In vivo comparison of renal and femoral vascular sensitivity and local angiotensin generation.
Experiments were conducted to compare the relative importance of the local renin-angiotensin systems in the rabbit renal and femoral vascular beds and their functional role in hemodynamic regulation. Angiotensin I (Ang I) (0.15 microgram/kg i.v.) elevated mean arterial blood pressure by 18 +/- 1 mm Hg in the renal experimental group and 19 +/- 1 mm Hg in the femoral experimental group; it decreased renal blood flow by 35 +/- 3% but increased femoral blood flow by 31 +/- 8%. All these effects were blocked by intravenous administration of captopril (2 mg/kg bolus injection plus 1 mg/kg/hr). Captopril also lowered mean arterial pressure by 17 +/- 3 and 16 +/- 2 mm Hg in the renal and femoral experimental groups, respectively, and it increased renal blood flow by 32 +/- 10% but reduced femoral blood flow by 21 +/- 4%. As a result, renal vascular resistance was decreased by 36 +/- 5%, but femoral vascular resistance remained unchanged. After captopril, plasma angiotensin II (Ang II) levels were decreased and Ang I levels increased in the two groups. The renal venous-arterial difference of Ang I was increased by captopril, but the femoral venous-arterial difference of Ang I was not, suggesting greater generation of Ang I in the kidney. In a separate group of bilateral nephrectomized rabbits, plasma Ang II levels as well as mean arterial pressure, femoral blood flow, and femoral vascular resistance were not changed by intravenous administration of captopril.(ABSTRACT TRUNCATED AT 250 WORDS)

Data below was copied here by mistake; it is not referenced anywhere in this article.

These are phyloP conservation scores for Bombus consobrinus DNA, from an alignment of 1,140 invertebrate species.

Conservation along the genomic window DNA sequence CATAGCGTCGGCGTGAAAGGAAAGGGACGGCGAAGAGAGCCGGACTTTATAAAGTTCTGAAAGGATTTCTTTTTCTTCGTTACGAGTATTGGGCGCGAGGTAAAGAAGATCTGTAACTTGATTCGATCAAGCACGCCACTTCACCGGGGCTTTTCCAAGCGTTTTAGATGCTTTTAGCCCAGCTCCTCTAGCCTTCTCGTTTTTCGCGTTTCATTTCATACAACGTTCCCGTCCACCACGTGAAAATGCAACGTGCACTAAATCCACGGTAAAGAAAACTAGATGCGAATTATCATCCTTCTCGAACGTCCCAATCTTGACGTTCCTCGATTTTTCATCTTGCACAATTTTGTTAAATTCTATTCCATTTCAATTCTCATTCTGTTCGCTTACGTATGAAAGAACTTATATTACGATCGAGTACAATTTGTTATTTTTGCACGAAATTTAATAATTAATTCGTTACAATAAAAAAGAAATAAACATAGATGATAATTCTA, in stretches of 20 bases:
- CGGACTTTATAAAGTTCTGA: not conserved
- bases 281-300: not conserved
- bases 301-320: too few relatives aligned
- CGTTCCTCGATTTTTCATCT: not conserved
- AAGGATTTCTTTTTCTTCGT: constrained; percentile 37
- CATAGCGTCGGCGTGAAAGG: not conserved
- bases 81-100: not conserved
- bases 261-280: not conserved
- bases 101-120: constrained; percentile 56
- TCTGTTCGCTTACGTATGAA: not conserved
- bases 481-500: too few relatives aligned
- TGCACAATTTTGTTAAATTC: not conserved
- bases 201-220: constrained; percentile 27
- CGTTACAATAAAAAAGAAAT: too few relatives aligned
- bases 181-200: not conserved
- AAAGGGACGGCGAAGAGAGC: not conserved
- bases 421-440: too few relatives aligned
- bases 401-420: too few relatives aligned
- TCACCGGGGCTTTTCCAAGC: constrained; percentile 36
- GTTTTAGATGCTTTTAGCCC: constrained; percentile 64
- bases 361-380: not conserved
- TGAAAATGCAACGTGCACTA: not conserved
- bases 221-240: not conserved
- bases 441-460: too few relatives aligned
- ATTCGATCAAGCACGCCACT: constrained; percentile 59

- Copyright © 1990 by American Heart Association